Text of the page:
ANZSIC 2006 has been developed to provide a more contemporary industrial classification system. Changes in the structure and composition of the economy, changing user requirements and comparability with international standards have been taken into account. This 2006 edition of the ANZSIC replaces the 1993 edition.


ANZSIC Code History Timeline

ANZSIC Division & Subdivision Codes & Titles

Agriculture, Forestry and Fishing



03Forestry and Logging

04Fishing, Hunting and Trapping

05Agriculture, Forestry and Fishing Support Services

06Coal Mining

07Oil and Gas Extraction

08Metal Ore Mining

09Non-Metallic Mineral Mining and Quarrying

10Exploration and Other Mining Support Services

11Food Product Manufacturing

12Beverage and Tobacco Product Manufacturing

13Textile, Leather, Clothing and Footwear Manufacturing

14Wood Product Manufacturing

15Pulp, Paper and Converted Paper Product Manufacturing

16Printing (including the Reproduction of Recorded Media)

17Petroleum and Coal Product Manufacturing

18Basic Chemical and Chemical Product Manufacturing

19Polymer Product and Rubber Product Manufacturing

20Non-Metallic Mineral Product Manufacturing

21Primary Metal and Metal Product Manufacturing

22Fabricated Metal Product Manufacturing

23Transport Equipment Manufacturing

24Machinery and Equipment Manufacturing

25Furniture and Other Manufacturing
Electricity, Gas, Water and Waste Services

26Electricity Supply

27Gas Supply

28Water Supply, Sewerage and Drainage Services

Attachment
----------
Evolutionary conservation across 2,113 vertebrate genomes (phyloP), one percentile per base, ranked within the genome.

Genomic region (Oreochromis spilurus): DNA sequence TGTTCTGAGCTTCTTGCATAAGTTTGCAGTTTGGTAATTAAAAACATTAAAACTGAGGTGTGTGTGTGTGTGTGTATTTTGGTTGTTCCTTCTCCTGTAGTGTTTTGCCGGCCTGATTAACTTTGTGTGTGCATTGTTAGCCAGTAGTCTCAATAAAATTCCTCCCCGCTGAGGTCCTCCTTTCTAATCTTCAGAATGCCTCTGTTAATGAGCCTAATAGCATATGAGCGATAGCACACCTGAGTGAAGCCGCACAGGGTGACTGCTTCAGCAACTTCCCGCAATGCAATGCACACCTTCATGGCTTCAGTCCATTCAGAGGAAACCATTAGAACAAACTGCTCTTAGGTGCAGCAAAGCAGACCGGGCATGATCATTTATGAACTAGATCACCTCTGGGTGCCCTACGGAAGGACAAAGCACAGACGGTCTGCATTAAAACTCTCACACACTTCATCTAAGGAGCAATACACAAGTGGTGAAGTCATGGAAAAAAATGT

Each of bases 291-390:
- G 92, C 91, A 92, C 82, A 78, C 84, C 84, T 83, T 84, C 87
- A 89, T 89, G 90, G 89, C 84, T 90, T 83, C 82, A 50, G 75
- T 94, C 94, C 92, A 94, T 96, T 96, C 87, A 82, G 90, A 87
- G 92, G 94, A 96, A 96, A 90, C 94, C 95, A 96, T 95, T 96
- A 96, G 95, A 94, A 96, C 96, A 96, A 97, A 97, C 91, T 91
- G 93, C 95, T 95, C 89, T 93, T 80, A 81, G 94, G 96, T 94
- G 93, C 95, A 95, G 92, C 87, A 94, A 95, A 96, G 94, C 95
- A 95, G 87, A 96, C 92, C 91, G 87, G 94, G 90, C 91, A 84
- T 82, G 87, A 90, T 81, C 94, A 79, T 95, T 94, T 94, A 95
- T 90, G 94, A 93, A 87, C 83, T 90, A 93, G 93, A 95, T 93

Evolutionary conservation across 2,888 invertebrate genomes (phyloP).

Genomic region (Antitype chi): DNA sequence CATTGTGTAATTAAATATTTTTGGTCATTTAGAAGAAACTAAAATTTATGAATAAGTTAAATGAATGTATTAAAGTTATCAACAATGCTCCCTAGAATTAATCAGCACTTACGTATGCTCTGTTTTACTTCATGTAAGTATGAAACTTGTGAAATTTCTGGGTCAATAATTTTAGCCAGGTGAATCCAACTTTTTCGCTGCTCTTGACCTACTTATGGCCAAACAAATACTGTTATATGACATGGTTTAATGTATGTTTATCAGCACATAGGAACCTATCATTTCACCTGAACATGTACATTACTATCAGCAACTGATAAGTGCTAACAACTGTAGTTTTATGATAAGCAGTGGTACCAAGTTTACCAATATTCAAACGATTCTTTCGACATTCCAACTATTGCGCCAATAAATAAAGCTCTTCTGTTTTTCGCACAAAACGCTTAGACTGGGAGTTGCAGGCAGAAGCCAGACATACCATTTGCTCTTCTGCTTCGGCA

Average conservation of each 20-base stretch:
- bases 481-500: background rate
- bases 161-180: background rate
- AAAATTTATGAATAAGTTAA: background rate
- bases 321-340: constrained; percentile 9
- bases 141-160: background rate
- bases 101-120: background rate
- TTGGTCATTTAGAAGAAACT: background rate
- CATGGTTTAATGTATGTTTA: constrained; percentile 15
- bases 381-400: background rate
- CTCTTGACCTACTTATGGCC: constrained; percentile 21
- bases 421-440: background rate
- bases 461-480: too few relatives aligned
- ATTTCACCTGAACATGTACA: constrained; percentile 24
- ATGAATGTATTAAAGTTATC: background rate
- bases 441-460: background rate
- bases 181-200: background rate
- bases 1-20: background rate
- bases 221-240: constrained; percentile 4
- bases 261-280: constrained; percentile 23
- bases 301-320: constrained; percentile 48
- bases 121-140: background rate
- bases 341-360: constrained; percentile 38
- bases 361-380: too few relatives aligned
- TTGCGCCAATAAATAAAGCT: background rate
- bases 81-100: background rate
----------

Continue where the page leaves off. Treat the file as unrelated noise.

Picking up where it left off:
29Waste Collection, Treatment and Disposal Services

30Building Construction

31Heavy and Civil Engineering Construction

32Construction Services
Wholesale Trade

33Basic Material Wholesaling

34Machinery and Equipment Wholesaling

35Motor Vehicle and Motor Vehicle Parts Wholesaling

36Grocery, Liquor and Tobacco Product Wholesaling

37Other Goods Wholesaling

38Commission-Based Wholesaling
Retail Trade

39Motor Vehicle and Motor Vehicle Parts Retailing

40Fuel Retailing

41Food Retailing

42Other Store-Based Retailing

43Non-Store Retailing and Retail Commission-Based Buying and/or Selling
Accomodation and Food Services


45Food and Beverage Services
Transport, Postal and Warehousing

46Road Transport

47Rail Transport

48Water Transport

49Air and Space Transport

50Other Transport

51Postal and Courier Pick-up and Delivery Services

52Transport Support Services

53Warehousing and Storage Services
Information Media and Telecommunications

54Publishing (except Internet and Music Publishing)

55Motion Picture and Sound Recording Activities

56Broadcasting (except Internet)

57Internet Publishing and Broadcasting

58Telecommunications Services

59Internet Service Providers, Web Search Portals and Data Processing

60Library and Other Information Services
Financial and Insurance Services


63Insurance and Superannuation Funds